European Commission President José Manuel Barroso has said he will unveil proposals to recapitalise European banks tomorrow.
"Tomorrow, in the commission I will make some proposals on some of those topics," including the recapitalisation of European banks, Mr Barroso said at a press conference in the Hague at the end of talks with Dutch Prime Minister Mark Rutte.
Mr Barroso said last week that the Commission would propose coordinated action by EU member states.
"We are now proposing to the member states to have a coordinated action to recapitalise banks and get rid of toxic assets they may have," Mr Barroso said last week in an interview with Euronews TV.
He later noted European banks were already in the process of increasing their capital, but that additional efforts were needed and that "coordination at a European level is of course essential".
French President Nicolas Sarkozy and German Chancellor Angela Merkel on Sunday vowed to come up with a comprehensive response to the eurozone debt crisis within weeks.
Without announcing concrete details, Mr Sarkozy promised "lasting, global and quick responses before the end of the month".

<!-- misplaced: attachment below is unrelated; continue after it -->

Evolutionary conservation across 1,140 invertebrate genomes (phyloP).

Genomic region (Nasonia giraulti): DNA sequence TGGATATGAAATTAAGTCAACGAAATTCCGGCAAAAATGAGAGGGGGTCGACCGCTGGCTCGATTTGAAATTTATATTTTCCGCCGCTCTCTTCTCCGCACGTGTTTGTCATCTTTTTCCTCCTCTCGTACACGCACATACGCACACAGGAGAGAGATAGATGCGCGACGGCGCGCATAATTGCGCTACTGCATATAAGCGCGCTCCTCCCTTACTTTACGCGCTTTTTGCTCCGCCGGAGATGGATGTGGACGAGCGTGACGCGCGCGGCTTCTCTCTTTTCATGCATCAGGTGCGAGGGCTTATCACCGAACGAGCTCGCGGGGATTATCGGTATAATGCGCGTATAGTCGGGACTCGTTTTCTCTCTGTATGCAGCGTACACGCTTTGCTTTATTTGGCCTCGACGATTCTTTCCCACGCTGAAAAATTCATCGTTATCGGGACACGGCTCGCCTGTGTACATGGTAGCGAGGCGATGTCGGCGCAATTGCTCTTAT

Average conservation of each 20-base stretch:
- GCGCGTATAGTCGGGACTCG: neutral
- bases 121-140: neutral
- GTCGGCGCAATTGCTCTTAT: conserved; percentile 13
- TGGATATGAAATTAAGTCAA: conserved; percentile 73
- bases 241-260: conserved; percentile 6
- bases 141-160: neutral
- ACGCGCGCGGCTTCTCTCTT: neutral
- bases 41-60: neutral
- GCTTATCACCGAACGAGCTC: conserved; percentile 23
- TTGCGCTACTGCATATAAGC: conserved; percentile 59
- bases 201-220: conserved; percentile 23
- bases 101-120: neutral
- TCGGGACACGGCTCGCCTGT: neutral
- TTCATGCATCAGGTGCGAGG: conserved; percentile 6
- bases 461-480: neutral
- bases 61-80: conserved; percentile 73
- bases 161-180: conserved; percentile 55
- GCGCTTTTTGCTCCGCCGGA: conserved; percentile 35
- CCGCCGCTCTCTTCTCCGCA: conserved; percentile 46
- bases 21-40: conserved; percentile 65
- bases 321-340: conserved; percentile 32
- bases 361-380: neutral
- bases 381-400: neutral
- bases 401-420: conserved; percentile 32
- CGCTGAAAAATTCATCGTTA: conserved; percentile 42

Taoiseach Enda Kenny is to meet with Mr Barroso in Brussels on Thursday to discuss challenges facing the euro ahead of the summit of EU leaders later this month.
It is believed Mr Barroso will be holding meetings with other EU leaders separately.
Troika in Dublin
Meanwhile, staff from the European Commission, the European Central Bank and the International Monetary Fund began their latest review of Ireland's bailout programme today.
Much of the mission is expected to be taken up by discussions related to the preparation of the December Budget, which will be the first for the present Government.
Concentrated action to deal with the banks in the early summer has left Ireland ahead of target in this part of the EU-IMF bailout plan, but there will be plenty for the Troika team to talk about with the Government.
On the Budget, officials will focus on actions to close the deficit to the target of 8.6% of GDP.
Many economists believe this will require an adjustment of more than the €3.6bn previously agreed to, due to lower than expected growth in Ireland and abroad.
The team will also examine the results of the comprehensive review of expenditure.
The review is the mechanism by which the Government will implement spending cuts over the next three years and assess progress on additional revenue raising measures, such as a property tax.
Today in the Dáil, Minister for Public Expenditure Brendan Howlin said that the EU/IMF troika wanted to write a target of €5bn for the sale of State assets into the last quarterly review of the bailout, but the Government persuaded them to agree to a "broad statement" rather than a specific figure.
Mr Howlin told Fianna Fáil's Sean Fleming that the Government was more concerned with what they could do with the money, rather than the quantum.
He said they wanted to get agreement on using at least some of the proceeds from the sale of State assets to invest in job creation.